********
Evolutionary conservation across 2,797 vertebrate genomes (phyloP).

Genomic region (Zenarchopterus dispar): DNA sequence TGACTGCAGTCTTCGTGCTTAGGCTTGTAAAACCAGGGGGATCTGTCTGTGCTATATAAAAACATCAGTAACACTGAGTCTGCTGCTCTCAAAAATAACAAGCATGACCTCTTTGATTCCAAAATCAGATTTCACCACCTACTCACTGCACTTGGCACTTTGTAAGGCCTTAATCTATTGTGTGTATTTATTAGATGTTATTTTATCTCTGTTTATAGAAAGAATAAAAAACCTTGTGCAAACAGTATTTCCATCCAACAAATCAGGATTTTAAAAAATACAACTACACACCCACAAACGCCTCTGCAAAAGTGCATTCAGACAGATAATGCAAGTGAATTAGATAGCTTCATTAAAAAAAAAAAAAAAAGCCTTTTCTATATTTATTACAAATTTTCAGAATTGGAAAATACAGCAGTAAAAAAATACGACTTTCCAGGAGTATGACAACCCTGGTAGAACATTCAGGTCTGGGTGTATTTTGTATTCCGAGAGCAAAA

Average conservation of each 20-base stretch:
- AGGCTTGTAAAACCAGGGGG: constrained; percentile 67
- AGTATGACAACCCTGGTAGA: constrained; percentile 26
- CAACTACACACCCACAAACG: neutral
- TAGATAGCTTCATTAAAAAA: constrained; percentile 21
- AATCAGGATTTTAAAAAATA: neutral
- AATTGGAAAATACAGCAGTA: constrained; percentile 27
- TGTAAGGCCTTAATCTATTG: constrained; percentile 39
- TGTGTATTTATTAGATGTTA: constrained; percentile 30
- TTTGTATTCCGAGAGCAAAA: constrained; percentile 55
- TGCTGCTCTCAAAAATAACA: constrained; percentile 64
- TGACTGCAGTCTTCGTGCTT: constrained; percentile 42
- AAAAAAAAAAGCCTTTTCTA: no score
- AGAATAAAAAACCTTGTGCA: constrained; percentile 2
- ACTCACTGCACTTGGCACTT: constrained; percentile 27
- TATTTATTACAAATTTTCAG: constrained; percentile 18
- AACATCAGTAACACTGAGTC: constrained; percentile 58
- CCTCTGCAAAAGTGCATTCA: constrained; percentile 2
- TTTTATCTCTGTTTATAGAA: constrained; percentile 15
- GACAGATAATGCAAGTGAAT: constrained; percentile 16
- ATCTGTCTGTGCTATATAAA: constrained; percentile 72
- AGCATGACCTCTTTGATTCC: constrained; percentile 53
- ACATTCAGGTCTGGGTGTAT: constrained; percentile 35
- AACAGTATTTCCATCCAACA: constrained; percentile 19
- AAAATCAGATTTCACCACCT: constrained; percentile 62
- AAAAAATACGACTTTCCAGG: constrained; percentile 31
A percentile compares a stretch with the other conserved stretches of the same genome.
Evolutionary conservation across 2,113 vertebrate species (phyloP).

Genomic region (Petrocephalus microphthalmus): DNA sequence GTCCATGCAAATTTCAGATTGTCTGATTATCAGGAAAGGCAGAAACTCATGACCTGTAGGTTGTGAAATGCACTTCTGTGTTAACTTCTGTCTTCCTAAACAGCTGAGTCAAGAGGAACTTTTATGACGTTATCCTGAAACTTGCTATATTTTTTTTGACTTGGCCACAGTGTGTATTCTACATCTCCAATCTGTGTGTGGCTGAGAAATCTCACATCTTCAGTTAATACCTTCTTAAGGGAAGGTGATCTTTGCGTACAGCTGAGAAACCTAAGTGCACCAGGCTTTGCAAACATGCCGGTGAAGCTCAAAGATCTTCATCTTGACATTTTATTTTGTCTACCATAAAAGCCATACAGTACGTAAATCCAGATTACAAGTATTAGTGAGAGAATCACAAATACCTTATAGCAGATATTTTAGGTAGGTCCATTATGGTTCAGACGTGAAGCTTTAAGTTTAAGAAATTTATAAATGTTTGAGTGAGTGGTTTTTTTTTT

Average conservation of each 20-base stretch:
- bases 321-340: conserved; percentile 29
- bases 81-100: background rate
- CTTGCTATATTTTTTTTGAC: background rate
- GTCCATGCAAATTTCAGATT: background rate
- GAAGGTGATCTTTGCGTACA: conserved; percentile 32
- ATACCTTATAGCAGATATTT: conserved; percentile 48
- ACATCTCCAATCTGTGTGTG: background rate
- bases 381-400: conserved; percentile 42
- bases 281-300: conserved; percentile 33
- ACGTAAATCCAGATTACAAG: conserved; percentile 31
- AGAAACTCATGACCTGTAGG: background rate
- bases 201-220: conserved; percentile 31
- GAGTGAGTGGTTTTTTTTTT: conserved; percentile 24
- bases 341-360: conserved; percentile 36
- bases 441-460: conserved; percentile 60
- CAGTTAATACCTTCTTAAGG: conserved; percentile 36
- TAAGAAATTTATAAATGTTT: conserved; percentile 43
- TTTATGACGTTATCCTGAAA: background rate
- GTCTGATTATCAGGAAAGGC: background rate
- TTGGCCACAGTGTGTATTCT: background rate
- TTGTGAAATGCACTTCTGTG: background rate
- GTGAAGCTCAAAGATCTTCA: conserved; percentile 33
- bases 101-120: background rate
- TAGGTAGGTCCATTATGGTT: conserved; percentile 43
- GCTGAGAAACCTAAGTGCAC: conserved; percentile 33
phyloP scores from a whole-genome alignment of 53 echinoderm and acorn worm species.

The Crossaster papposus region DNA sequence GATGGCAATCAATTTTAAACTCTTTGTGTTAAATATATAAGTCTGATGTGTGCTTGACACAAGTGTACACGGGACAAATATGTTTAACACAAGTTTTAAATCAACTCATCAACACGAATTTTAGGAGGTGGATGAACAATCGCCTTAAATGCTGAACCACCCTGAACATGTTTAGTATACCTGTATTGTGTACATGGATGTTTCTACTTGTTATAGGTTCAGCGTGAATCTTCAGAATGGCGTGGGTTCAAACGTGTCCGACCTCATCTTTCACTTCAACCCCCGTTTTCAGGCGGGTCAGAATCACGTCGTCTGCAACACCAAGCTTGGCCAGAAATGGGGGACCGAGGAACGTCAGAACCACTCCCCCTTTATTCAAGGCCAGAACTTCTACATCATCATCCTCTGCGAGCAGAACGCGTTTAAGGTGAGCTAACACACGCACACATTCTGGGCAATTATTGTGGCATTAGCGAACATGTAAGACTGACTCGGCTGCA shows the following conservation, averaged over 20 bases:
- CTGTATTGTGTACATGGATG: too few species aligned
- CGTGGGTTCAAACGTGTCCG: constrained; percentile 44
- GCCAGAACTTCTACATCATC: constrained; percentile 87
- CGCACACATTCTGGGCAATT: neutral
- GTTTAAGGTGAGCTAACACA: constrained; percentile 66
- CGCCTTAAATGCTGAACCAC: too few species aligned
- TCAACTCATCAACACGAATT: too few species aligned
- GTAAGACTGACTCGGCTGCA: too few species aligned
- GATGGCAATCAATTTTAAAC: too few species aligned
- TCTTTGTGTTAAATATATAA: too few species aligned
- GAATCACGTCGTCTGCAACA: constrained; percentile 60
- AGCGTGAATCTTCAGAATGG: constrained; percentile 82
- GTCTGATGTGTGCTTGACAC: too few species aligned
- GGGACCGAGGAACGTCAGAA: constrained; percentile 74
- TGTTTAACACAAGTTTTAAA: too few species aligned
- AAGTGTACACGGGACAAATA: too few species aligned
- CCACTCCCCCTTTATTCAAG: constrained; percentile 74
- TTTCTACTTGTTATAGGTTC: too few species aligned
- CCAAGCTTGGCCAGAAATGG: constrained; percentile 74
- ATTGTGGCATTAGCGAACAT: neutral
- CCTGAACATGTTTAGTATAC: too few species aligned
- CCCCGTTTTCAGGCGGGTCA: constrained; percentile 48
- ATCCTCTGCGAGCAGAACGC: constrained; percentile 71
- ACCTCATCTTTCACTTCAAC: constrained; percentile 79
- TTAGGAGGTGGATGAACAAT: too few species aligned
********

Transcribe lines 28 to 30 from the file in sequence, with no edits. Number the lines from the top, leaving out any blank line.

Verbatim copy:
- AAAAAATACGACTTTCCAGG: constrained; percentile 31
A percentile compares a stretch with the other conserved stretches of the same genome.
Evolutionary conservation across 2,113 vertebrate species (phyloP).